In this article we explore the concept of Difference of Gaussians edge detection. This article implements image convolution as a means of achieving Gaussian blurring. All of the concepts explored are implemented by accessing and manipulating the raw pixel data exposed by an image, no GDI+ or conventional drawing code is required.
Sample source code
Using the Sample Application
The concepts explored in this article can be easily replicated by making use of the Sample Application, which forms part of the associated sample source code accompanying this article.
When using the Difference Of Gaussians sample application you can specify a input/source image by clicking the Load Image button. The dropdown combobox towards the bottom middle part of the screen relates the various edge detection methods discussed.
If desired a user can save the resulting edge detection image to the local file system by clicking the Save Image button.
The following image is screenshot of the Difference Of Gaussians sample application in action:
What is Difference of Gaussians?
Difference of Gaussians, commonly abbreviated as DoG, is a method of implementing image edge detection. Central to the Difference of Gaussians method of edge detection is the application of Gaussian image blur.
In imaging science, Difference of Gaussians is a feature enhancement algorithm that involves the subtraction of one blurred version of an original image from another, less blurred version of the original. In the simple case of grayscale images, the blurred images are obtained by convolving the original grayscale images with Gaussian kernels having differing standard deviations. Blurring an image using a Gaussian kernel suppresses only high-frequency spatial information. Subtracting one image from the other preserves spatial information that lies between the range of frequencies that are preserved in the two blurred images. Thus, the difference of Gaussians is a band-pass filter that discards all but a handful of spatial frequencies that are present in the original grayscale image.
In simple terms Difference of Gaussians can be implemented by applying two Gaussian blurs of different intensity levels to the same source image. The resulting image is then created by subtracting the two images of different Gaussian blurring.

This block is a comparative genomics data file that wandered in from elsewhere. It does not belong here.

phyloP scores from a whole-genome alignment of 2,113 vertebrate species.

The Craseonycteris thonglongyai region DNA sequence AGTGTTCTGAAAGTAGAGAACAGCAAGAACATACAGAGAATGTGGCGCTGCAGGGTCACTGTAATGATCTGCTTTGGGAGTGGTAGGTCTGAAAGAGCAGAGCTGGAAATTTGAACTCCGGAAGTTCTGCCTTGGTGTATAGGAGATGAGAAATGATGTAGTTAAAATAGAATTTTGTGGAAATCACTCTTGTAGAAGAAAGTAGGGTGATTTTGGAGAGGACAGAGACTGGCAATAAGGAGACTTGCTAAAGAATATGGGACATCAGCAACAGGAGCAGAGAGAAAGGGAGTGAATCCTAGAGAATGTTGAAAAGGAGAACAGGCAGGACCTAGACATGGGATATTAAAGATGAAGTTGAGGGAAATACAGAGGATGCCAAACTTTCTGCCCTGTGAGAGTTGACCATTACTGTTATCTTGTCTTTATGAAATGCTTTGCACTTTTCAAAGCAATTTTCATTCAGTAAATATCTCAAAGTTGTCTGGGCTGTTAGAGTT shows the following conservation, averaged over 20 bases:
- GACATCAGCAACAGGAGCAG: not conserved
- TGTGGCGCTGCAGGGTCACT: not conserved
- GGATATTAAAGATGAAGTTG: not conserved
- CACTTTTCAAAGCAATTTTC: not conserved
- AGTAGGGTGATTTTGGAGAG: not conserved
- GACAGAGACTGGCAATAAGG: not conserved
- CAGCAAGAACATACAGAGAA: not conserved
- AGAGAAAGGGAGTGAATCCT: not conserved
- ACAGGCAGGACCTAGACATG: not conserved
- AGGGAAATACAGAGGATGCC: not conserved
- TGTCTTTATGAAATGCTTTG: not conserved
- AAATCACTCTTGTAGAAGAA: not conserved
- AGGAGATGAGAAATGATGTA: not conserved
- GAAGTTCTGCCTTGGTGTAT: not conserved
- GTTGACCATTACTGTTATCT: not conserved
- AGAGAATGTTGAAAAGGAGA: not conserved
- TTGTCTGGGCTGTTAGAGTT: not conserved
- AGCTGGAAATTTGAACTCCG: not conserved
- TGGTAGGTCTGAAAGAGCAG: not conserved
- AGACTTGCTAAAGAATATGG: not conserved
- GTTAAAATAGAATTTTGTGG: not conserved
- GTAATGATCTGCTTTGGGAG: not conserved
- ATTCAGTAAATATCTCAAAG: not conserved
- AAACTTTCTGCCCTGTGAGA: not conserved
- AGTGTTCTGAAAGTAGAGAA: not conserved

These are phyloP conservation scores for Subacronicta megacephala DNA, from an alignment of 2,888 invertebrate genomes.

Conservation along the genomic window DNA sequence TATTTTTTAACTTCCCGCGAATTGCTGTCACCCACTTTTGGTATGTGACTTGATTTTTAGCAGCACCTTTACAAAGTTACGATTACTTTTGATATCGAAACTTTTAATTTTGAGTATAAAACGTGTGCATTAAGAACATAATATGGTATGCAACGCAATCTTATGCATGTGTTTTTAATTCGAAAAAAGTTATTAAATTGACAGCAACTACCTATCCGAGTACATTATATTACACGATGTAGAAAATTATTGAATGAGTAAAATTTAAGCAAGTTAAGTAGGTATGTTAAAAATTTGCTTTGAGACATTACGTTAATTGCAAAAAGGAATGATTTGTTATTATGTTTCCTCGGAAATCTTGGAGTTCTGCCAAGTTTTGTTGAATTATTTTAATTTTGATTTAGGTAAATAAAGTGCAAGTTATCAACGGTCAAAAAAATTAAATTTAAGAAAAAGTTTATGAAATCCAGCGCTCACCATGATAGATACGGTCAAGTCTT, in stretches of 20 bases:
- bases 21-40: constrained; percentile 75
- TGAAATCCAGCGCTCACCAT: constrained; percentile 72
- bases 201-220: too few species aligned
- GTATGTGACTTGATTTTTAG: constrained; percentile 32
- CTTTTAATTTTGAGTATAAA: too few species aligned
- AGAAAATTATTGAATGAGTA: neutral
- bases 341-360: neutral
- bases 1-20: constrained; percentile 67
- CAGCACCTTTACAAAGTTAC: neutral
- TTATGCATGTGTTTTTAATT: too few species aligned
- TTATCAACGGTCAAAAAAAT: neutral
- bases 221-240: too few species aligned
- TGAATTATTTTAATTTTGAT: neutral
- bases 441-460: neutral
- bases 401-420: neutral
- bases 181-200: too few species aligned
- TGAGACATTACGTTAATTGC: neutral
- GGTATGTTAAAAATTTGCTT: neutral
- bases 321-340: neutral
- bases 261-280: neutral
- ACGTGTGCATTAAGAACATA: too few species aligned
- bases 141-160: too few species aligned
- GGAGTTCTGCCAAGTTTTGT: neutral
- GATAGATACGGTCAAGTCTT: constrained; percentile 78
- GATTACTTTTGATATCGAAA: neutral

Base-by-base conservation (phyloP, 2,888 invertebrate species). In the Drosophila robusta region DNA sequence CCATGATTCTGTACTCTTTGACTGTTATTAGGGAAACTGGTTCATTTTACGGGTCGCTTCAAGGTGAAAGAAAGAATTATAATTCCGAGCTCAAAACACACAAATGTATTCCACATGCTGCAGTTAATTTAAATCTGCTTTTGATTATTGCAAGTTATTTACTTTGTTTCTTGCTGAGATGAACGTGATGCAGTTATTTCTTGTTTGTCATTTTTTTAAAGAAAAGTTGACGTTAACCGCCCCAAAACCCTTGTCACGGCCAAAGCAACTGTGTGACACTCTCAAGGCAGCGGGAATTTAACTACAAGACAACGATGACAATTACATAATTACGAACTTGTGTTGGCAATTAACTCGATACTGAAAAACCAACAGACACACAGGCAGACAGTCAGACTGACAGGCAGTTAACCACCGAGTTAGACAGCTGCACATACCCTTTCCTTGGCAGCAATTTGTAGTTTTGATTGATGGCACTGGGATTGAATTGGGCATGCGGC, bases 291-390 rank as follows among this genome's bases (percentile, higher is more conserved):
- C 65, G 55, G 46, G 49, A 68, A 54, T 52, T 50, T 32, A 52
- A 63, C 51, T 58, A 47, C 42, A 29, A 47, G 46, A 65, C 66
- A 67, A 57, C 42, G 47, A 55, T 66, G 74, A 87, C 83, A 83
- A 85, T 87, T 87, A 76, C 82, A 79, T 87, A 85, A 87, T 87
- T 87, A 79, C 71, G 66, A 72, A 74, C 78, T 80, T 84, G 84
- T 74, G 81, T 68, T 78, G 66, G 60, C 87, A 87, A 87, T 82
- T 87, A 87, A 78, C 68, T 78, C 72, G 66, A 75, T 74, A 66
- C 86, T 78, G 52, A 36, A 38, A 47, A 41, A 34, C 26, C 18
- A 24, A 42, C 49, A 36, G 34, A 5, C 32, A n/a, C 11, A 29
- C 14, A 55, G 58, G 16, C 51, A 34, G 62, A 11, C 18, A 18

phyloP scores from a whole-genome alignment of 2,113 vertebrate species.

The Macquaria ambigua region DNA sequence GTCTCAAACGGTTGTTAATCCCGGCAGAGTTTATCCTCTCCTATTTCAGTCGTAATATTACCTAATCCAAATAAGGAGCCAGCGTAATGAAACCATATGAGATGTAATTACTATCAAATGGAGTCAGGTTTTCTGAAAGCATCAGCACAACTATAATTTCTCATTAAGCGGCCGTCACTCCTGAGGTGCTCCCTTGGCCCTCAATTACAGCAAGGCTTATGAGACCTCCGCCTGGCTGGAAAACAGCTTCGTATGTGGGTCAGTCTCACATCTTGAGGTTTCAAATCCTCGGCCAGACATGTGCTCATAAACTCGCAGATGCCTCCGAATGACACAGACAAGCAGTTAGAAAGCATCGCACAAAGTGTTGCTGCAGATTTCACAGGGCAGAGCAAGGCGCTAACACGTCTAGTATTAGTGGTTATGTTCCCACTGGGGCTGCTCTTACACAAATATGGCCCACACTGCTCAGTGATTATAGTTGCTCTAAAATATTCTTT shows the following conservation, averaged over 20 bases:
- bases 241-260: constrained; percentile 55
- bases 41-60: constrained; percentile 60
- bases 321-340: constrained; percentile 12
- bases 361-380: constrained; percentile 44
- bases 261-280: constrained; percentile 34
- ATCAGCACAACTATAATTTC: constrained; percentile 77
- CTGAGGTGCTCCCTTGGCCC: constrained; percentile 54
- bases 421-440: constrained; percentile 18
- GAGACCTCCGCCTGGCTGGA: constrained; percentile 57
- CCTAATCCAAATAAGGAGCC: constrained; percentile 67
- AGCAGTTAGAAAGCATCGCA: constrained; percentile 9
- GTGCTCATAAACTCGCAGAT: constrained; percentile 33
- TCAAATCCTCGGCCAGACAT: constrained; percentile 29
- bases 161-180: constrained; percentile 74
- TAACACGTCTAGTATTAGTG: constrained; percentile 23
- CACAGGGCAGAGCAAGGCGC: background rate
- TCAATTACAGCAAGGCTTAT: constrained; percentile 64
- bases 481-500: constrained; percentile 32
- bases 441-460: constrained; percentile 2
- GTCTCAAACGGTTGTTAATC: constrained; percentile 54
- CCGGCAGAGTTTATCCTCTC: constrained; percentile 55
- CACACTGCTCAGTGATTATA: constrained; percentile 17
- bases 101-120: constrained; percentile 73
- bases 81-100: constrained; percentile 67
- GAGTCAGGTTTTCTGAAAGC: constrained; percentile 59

Applying a Convolution Matrix filter
In the sample source code accompanying this article Gaussian image blurring is applied by invoking the ConvolutionFilter method. This method accepts a two dimensional array of type double representing the convolution matrix/kernel. This method is also capable of first converting source images to grayscale, which can be specified as a method parameter. Resulting images sometimes tend to be very dark, which can be corrected by specifying a suitable bias value.
The following code snippet provides the implementation of the ConvolutionFilter method:
The Gaussian Matrix
The sample source code defines three Gaussian matrix/kernel values, a 3×3 matrix and two slightly different 5×5 matrices. The Gaussian3x3 matrix requires a factor of 1 / 16, the Gaussian5x5Type1 matrix a factor of 1 / 159 and the factor required by the Gaussian5x5Type2 equates to 1 / 256.
When implementing the Difference of Gaussians method of edge detection after having applied two varying levels of Gaussian blurring the resulting images need to be subtracted. The sample source code associated with this article implements the SubtractImage extension method when subtracting images.
The following code snippet details the implementation of the SubtractImage extension method:
Difference of Gaussians Extension methods
The sample source code implements Difference of Gaussians edge detection by means of two extension methods: DifferenceOfGaussians3x5Type1 and DifferenceOfGaussians3x5Type2. Both methods are virtually identical, the only difference being the 5×5 Gaussian matrix being implemented.
The following source code snippet provides the implementation of the DifferenceOfGaussians3x5Type1 and DifferenceOfGaussians3x5Type2 extension methods:
The original sample image used in this article is licensed under the Creative Commons Attribution-Share Alike 2.0 Generic license. The original author is attributed as Andrew Dunn – http://www.andrewdunnphoto.com/
The Original Image
Difference Of Gaussians 3×5 Type1
Difference Of Gaussians 3×5 Type2
Difference Of Gaussians 3×5 Type1 Bias 128
Difference Of Gaussians 3×5 Type 2 Bias 96
Related Articles and Feedback
Feedback and questions are always encouraged. If you know of an alternative implementation or have ideas on a more efficient implementation please share in the comments section.
I’ve published a number of articles related to imaging and images of which you can find URL links here:
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